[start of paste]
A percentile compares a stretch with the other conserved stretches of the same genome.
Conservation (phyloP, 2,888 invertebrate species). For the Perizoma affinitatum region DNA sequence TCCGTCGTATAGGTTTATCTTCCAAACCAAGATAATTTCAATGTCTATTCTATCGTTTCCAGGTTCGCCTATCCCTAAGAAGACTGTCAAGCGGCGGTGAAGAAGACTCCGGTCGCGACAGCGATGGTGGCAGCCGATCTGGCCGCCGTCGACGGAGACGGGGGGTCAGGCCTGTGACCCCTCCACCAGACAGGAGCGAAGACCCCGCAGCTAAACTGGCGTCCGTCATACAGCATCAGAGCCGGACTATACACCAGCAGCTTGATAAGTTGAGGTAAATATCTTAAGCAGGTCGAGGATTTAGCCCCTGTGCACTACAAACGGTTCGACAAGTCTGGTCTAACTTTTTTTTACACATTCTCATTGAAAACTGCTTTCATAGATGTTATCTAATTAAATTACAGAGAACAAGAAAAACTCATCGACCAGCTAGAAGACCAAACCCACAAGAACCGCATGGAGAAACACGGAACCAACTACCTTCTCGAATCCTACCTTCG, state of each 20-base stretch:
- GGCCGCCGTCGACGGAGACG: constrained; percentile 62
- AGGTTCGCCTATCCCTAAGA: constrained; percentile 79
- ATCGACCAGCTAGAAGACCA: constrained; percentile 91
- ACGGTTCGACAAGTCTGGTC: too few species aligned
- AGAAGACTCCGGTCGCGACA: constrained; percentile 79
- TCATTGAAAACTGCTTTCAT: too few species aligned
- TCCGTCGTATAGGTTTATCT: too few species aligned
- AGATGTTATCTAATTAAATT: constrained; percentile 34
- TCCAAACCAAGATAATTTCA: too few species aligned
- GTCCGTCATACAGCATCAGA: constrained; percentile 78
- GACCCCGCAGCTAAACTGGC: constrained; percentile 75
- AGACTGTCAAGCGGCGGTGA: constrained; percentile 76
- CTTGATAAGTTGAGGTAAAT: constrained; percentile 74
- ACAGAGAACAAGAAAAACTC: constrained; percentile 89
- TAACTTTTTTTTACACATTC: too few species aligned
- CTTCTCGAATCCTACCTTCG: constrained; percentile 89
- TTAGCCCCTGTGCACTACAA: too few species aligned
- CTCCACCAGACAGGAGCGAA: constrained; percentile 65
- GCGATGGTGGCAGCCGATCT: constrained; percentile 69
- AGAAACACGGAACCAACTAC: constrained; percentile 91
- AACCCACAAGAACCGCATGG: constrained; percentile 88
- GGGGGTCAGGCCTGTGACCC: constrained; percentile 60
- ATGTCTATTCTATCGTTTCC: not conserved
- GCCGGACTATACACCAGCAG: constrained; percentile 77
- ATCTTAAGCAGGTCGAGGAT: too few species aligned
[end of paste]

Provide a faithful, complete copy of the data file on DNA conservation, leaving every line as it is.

A percentile compares a stretch with the other conserved stretches of the same genome.
Conservation (phyloP, 2,888 invertebrate species). For the Perizoma affinitatum region DNA sequence TCCGTCGTATAGGTTTATCTTCCAAACCAAGATAATTTCAATGTCTATTCTATCGTTTCCAGGTTCGCCTATCCCTAAGAAGACTGTCAAGCGGCGGTGAAGAAGACTCCGGTCGCGACAGCGATGGTGGCAGCCGATCTGGCCGCCGTCGACGGAGACGGGGGGTCAGGCCTGTGACCCCTCCACCAGACAGGAGCGAAGACCCCGCAGCTAAACTGGCGTCCGTCATACAGCATCAGAGCCGGACTATACACCAGCAGCTTGATAAGTTGAGGTAAATATCTTAAGCAGGTCGAGGATTTAGCCCCTGTGCACTACAAACGGTTCGACAAGTCTGGTCTAACTTTTTTTTACACATTCTCATTGAAAACTGCTTTCATAGATGTTATCTAATTAAATTACAGAGAACAAGAAAAACTCATCGACCAGCTAGAAGACCAAACCCACAAGAACCGCATGGAGAAACACGGAACCAACTACCTTCTCGAATCCTACCTTCG, state of each 20-base stretch:
- GGCCGCCGTCGACGGAGACG: constrained; percentile 62
- AGGTTCGCCTATCCCTAAGA: constrained; percentile 79
- ATCGACCAGCTAGAAGACCA: constrained; percentile 91
- ACGGTTCGACAAGTCTGGTC: too few species aligned
- AGAAGACTCCGGTCGCGACA: constrained; percentile 79
- TCATTGAAAACTGCTTTCAT: too few species aligned
- TCCGTCGTATAGGTTTATCT: too few species aligned
- AGATGTTATCTAATTAAATT: constrained; percentile 34
- TCCAAACCAAGATAATTTCA: too few species aligned
- GTCCGTCATACAGCATCAGA: constrained; percentile 78
- GACCCCGCAGCTAAACTGGC: constrained; percentile 75
- AGACTGTCAAGCGGCGGTGA: constrained; percentile 76
- CTTGATAAGTTGAGGTAAAT: constrained; percentile 74
- ACAGAGAACAAGAAAAACTC: constrained; percentile 89
- TAACTTTTTTTTACACATTC: too few species aligned
- CTTCTCGAATCCTACCTTCG: constrained; percentile 89
- TTAGCCCCTGTGCACTACAA: too few species aligned
- CTCCACCAGACAGGAGCGAA: constrained; percentile 65
- GCGATGGTGGCAGCCGATCT: constrained; percentile 69
- AGAAACACGGAACCAACTAC: constrained; percentile 91
- AACCCACAAGAACCGCATGG: constrained; percentile 88
- GGGGGTCAGGCCTGTGACCC: constrained; percentile 60
- ATGTCTATTCTATCGTTTCC: not conserved
- GCCGGACTATACACCAGCAG: constrained; percentile 77
- ATCTTAAGCAGGTCGAGGAT: too few species aligned